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Get in the habit of practicing safe sun

By Kathy Hubbard

A few weeks ago, we talked about skin cancers. We talked about how most often, they are caused by the sun’s harmful ultra-violet rays. July is UV Safety Month, and after a quick refresher of what we should do to protect our skin, we’re going to talk about protecting our eyes.

The American Academy of Dermatology says that if you follow these three easy steps, you’ll go a long way toward protecting your skin from damaging UV rays. Step 1: Seek shade when appropriate. That is especially important during midday hours. Step two: Wear protective clothing. You know, cover your arms and legs with light-colored, lightweight clothes. In addition, wear a hat to protect your head, face, and neck, and sunglasses to block UV rays. Step three: Apply a broad-spectrum, water-resistant sunscreen with an SPF of 30 or higher.

“Many people believe the UV rays of tanning beds are harmless. This is not true. The best thing to do is to not use tanning beds,” The American Cancer Society says.

What about the health benefits of vitamin D? “Whenever possible, it’s better to get vitamin D from your diet or vitamin supplements rather than from exposure to UV rays,” ACS says. “Dietary sources and vitamin supplements do not increase skin cancer risk and are typically more reliable ways to get the amount you need.”

I was told by a local physician that in our climate, one would have to sit naked in the sun for eight hours on a sunny day to get half the daily recommended dosage of vitamin D. Really.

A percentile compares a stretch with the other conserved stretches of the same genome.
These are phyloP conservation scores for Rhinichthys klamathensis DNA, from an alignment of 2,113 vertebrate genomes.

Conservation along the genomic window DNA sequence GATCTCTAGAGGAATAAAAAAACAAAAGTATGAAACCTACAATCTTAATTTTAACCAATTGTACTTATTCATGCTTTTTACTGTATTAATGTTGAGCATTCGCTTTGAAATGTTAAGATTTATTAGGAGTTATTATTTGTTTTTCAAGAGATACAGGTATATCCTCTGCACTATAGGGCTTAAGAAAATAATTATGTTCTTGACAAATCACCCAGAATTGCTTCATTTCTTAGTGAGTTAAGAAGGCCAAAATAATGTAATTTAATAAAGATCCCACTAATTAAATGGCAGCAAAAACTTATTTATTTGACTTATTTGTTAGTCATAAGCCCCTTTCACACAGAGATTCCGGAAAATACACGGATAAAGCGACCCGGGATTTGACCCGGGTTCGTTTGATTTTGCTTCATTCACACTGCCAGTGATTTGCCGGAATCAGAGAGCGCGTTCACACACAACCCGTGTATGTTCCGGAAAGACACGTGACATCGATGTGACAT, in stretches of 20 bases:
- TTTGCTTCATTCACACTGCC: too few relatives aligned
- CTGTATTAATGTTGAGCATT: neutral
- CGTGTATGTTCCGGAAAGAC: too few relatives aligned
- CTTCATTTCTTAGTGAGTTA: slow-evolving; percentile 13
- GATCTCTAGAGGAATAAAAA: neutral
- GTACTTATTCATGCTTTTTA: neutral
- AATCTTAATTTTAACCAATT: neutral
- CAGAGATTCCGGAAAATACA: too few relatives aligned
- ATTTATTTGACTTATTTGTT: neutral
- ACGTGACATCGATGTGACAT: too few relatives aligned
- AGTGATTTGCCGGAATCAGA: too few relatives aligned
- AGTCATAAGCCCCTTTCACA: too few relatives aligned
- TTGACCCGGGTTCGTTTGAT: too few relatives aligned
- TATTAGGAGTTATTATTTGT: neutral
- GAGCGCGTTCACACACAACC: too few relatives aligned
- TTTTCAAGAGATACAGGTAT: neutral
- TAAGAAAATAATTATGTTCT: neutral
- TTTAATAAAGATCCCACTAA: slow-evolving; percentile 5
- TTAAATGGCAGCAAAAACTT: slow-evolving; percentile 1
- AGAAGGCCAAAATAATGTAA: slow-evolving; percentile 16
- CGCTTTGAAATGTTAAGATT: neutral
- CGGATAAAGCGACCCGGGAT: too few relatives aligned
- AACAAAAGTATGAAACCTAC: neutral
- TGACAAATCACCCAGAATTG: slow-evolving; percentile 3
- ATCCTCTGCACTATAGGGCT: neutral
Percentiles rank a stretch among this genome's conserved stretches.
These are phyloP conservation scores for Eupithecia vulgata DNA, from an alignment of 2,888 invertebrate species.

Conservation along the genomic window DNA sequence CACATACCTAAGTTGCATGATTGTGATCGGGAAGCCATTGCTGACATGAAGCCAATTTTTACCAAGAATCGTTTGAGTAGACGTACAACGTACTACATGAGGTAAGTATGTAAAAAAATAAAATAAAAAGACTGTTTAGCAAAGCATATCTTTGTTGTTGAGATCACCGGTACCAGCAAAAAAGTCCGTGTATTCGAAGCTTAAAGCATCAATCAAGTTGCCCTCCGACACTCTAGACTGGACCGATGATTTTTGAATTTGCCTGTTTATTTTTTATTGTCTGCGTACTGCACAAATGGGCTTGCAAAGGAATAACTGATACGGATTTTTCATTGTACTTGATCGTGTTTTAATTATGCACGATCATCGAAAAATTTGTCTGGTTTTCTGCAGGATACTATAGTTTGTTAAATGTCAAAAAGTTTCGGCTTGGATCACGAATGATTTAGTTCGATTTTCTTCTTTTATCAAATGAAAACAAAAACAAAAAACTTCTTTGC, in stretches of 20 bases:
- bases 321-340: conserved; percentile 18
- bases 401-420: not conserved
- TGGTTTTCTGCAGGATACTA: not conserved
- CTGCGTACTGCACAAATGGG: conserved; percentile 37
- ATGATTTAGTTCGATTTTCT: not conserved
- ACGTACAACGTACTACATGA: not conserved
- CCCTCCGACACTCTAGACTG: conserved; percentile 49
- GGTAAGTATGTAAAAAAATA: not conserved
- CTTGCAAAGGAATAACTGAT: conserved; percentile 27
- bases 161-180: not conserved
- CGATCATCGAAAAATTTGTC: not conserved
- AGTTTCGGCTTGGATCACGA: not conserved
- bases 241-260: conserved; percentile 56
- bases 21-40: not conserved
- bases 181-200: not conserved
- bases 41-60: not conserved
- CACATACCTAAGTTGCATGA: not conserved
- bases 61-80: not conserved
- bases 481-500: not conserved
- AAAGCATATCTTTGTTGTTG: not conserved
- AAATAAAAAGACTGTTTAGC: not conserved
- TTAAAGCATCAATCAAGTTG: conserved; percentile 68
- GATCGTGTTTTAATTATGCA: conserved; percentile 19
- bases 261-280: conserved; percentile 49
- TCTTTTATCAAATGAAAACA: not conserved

This is something I didn’t know: “Exposure to UV rays can also weaken the immune system so that the body has a harder time fending off infections,” the ACS says. “It can also cause vaccines to be less effective.”

And, what I did know and what we’re going to focus on now is that UV rays can cause eye problems. ACS says that “they can cause the cornea (on the front of the eye) to become inflamed or burned. They can also lead to the formation of cataracts (clouding of the lens of the eye) and pterygium (tissue growth on the surface of the eye), both of which can impair vision.”

I found conflicting opinions on whether or not UV rays contribute to developing macular degeneration. Still, there seems to be a consensus that excessive sun exposure can lead to glaucoma development.

A fairly common condition is photokeratitis which can quickly develop after exposure to UV reflections off snow, ice, sand, and water. Obviously, you’ll want to keep this article on hand this winter, too, as this is often called snow blindness.

“Photokeratitis is a painful, temporary eye condition caused by exposure to ultraviolet rays, most commonly from the sun. Photokeratitis can be compared to a sunburn, except that it affects the corneas of your eyes instead of your skin,” explains Cleveland Clinic. “Exposure to ultraviolet rays can temporarily damage your cornea and the conjunctiva (a clear layer of tissue covering the inside of your eyelid and whites of your eye).”

Cleveland says that you have a higher risk if you “spend a lot of time outdoors in the sun engaging in activities such as mountain climbing, hiking, skiing, and swimming; use a sunlamp, tanning bed, or work or spend time in environments in which there is UV light source, and/or live in higher altitudes or in the sunbelt.”

Common signs include pain or redness in the eyes, tearing or watery eyes, blurry vision, swelling, light sensitivity, eyelid twitching, gritty sensation, temporary loss of vision, seeing halos, and/or having headaches. Symptoms typically last from a few hours to a couple of days.

Home treatment should suffice. Remove your contact lenses if you wear them and sit in a darkened room. Don’t rub your eyes. “To relieve your discomfort, place a cold washcloth over the closed eyes, use artificial tears, and/or take an oral over-the-counter nonsteroidal anti-inflammatory drug like ibuprofen,” Cleveland says.

For prevention: wear sunglasses in the summer and snow goggles in the winter. If your discomfort continues, call your eye care professional. Bonner General Health Ophthalmology Clinic’s phone number is 208-265-1011.

Kathy Hubbard is a member of the Bonner General Health Foundation Advisory Council. She can be reached at kathyleehubbard@yahoo.com. This article was written for and published in the Bonner County Daily Bee on July 13, 2022.

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